I heard her before I saw her.
“No, Johnny! I said no!”
“Mom,” Johnny cried. And cried. And cried. “But why? I wa-a-a-a-nt it.”
Whatever “it” was, was NOT going to make it into their shopping cart, that much I knew.
“Johnny, just be quiet. I never should have brought you with me today. You’ve been naughty since the moment we walked in this store.”
Just then, the distraught mom and her equally distraught son walked past the end of the aisle I was standing in. I don’t even know what I was looking for because they were creating such a scene, yelling at the top of their lungs for the entire grocery store to hear.
I was embarrassed for her. The look on her face gave her away—this woman had HAD it. She was angry at her son, angry at herself for yelling at him, maybe even angry at having to be at the grocery store in the middle of the afternoon when she might have wanted or needed to be somewhere else. She was definitely at the end of her rope with this kid.
The scene in the grocery store reminded me of one time when I was probably a teenager. I was shopping with my mom and another distraught mother of a toddler was screaming at her child. I mean, really screaming. My mom couldn’t handle it—this always bothered her—so she asked me to finish the shopping while she left the store.
You know what? It bothers me too. It bothers me to hear a mother screaming at her very own precious gift, treating her child as if it were some throwaway rag doll or, worse yet, a dog. It bothers me to hear words exchanged in frustration or anger or desperation. It bothers me to think that that’s what’s going on at home.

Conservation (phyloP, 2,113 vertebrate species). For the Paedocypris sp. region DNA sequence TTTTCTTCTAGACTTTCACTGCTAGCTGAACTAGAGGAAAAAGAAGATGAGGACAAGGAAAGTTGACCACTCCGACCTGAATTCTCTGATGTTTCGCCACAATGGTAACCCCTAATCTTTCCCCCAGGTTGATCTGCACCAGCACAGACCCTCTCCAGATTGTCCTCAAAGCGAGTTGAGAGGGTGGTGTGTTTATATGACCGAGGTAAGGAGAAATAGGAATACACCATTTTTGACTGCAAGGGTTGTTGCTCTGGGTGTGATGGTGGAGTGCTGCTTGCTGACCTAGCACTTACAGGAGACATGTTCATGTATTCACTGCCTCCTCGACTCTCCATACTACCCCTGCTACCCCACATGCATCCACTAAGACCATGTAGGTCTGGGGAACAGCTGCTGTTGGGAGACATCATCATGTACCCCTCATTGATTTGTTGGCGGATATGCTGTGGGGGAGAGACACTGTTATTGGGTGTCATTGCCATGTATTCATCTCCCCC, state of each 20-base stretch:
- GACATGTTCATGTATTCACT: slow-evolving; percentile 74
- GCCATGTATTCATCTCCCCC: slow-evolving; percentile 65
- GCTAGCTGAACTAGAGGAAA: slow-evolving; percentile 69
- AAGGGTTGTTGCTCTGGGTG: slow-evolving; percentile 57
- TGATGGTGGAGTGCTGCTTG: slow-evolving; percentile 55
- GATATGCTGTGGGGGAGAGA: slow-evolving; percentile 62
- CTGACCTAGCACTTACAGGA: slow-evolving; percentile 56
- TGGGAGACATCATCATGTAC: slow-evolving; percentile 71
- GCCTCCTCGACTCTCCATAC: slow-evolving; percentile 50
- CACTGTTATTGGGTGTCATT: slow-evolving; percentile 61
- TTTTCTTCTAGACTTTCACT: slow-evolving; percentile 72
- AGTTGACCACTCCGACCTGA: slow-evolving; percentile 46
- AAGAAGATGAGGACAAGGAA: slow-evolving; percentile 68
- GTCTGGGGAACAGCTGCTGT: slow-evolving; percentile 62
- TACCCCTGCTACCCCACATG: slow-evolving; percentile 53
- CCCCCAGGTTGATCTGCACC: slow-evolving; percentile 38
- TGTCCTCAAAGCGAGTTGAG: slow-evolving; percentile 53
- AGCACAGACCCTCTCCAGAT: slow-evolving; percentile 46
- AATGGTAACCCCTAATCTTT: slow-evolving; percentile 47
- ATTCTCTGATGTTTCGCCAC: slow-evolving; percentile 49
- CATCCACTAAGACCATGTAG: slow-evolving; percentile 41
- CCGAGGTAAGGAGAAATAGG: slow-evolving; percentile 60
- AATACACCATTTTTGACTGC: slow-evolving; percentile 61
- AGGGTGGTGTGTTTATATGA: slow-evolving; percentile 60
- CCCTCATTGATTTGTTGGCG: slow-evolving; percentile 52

Even more than that, it bothers me to hear a mother yelling at her child in a store because I wonder how many times I did that when my kids were little. I shudder to think that an older mom just looked at me, in my own moment of frustration, and shook her head at my inability to cope. It bothers me to think that I could have ever embarrassed myself like that in public.
But I’m sure I did--at least once. I know I had rough days. I know I had days when I actually said, out loud, “I have HAD it with you!” Oh, those early years of motherhood were hard.
And so, to the mom in the grocery store, I’d just like to say that I understand. I understand those bad days. I understand that you probably love your son with all of your heart, but you are JUST. SO. MAD. at him right now. And I understand that you want your day to get better.
It breaks my heart, but I do understand.